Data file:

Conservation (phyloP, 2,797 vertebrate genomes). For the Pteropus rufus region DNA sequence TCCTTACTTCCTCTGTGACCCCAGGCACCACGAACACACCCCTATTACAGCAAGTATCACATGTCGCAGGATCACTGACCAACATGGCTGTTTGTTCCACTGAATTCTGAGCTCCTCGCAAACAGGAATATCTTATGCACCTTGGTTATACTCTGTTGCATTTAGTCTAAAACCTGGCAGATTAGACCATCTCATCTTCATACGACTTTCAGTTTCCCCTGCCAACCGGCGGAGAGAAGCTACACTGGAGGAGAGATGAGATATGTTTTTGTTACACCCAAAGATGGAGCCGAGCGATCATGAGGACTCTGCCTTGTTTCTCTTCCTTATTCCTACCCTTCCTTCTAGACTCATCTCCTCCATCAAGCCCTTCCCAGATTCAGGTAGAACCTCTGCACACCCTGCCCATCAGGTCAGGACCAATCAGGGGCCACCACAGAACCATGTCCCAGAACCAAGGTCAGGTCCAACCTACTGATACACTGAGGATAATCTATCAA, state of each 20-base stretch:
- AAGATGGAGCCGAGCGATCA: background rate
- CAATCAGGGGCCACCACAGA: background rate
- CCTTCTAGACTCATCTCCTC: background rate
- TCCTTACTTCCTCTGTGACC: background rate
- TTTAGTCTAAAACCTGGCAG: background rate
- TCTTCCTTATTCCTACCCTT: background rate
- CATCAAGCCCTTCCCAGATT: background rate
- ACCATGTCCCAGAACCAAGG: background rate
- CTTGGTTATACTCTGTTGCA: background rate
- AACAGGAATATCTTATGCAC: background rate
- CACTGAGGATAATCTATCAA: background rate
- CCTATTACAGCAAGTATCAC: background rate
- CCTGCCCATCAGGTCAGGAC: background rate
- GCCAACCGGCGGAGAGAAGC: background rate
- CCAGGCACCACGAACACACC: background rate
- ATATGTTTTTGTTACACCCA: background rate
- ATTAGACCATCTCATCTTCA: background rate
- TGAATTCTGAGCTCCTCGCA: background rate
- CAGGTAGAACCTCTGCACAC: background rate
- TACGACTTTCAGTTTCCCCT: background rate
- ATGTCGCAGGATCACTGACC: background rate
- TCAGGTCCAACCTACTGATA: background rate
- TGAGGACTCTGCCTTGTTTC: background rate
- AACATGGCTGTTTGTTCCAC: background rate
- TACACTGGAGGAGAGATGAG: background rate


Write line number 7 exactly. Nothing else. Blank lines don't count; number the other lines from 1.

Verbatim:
- TCTTCCTTATTCCTACCCTT: background rate